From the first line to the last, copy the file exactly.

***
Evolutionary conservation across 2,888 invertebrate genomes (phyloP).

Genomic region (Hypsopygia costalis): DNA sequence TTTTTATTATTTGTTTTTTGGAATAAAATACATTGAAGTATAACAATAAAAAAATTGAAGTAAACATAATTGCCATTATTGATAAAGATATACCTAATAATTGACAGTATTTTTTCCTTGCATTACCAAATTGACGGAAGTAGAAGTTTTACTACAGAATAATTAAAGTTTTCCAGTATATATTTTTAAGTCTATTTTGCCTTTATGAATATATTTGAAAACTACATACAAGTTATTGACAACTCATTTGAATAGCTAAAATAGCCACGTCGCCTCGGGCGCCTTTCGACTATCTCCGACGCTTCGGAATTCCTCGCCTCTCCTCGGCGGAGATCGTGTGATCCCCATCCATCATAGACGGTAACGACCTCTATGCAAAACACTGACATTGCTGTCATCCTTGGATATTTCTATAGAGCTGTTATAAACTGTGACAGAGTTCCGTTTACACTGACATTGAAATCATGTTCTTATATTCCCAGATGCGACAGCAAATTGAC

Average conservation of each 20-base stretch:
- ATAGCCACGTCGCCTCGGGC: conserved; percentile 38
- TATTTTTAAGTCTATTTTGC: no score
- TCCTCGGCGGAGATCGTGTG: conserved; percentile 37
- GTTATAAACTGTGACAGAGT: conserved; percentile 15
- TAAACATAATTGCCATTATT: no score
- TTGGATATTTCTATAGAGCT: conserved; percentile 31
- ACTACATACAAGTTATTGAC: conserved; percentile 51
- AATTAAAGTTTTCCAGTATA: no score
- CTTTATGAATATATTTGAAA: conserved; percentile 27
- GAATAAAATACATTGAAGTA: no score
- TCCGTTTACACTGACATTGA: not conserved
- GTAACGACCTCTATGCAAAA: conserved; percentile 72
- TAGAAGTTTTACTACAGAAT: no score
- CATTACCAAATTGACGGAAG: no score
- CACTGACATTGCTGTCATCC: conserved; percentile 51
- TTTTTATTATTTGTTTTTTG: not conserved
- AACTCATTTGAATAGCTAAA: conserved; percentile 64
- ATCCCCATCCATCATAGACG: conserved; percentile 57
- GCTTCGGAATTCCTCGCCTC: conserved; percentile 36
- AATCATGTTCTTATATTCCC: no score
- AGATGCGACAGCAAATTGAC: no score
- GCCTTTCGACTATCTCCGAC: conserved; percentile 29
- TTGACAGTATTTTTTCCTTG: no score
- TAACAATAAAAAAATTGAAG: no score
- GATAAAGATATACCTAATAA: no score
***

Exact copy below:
Evolutionary conservation across 2,888 invertebrate genomes (phyloP).

Genomic region (Hypsopygia costalis): DNA sequence TTTTTATTATTTGTTTTTTGGAATAAAATACATTGAAGTATAACAATAAAAAAATTGAAGTAAACATAATTGCCATTATTGATAAAGATATACCTAATAATTGACAGTATTTTTTCCTTGCATTACCAAATTGACGGAAGTAGAAGTTTTACTACAGAATAATTAAAGTTTTCCAGTATATATTTTTAAGTCTATTTTGCCTTTATGAATATATTTGAAAACTACATACAAGTTATTGACAACTCATTTGAATAGCTAAAATAGCCACGTCGCCTCGGGCGCCTTTCGACTATCTCCGACGCTTCGGAATTCCTCGCCTCTCCTCGGCGGAGATCGTGTGATCCCCATCCATCATAGACGGTAACGACCTCTATGCAAAACACTGACATTGCTGTCATCCTTGGATATTTCTATAGAGCTGTTATAAACTGTGACAGAGTTCCGTTTACACTGACATTGAAATCATGTTCTTATATTCCCAGATGCGACAGCAAATTGAC

Average conservation of each 20-base stretch:
- ATAGCCACGTCGCCTCGGGC: conserved; percentile 38
- TATTTTTAAGTCTATTTTGC: no score
- TCCTCGGCGGAGATCGTGTG: conserved; percentile 37
- GTTATAAACTGTGACAGAGT: conserved; percentile 15
- TAAACATAATTGCCATTATT: no score
- TTGGATATTTCTATAGAGCT: conserved; percentile 31
- ACTACATACAAGTTATTGAC: conserved; percentile 51
- AATTAAAGTTTTCCAGTATA: no score
- CTTTATGAATATATTTGAAA: conserved; percentile 27
- GAATAAAATACATTGAAGTA: no score
- TCCGTTTACACTGACATTGA: not conserved
- GTAACGACCTCTATGCAAAA: conserved; percentile 72
- TAGAAGTTTTACTACAGAAT: no score
- CATTACCAAATTGACGGAAG: no score
- CACTGACATTGCTGTCATCC: conserved; percentile 51
- TTTTTATTATTTGTTTTTTG: not conserved
- AACTCATTTGAATAGCTAAA: conserved; percentile 64
- ATCCCCATCCATCATAGACG: conserved; percentile 57
- GCTTCGGAATTCCTCGCCTC: conserved; percentile 36
- AATCATGTTCTTATATTCCC: no score
- AGATGCGACAGCAAATTGAC: no score
- GCCTTTCGACTATCTCCGAC: conserved; percentile 29
- TTGACAGTATTTTTTCCTTG: no score
- TAACAATAAAAAAATTGAAG: no score
- GATAAAGATATACCTAATAA: no score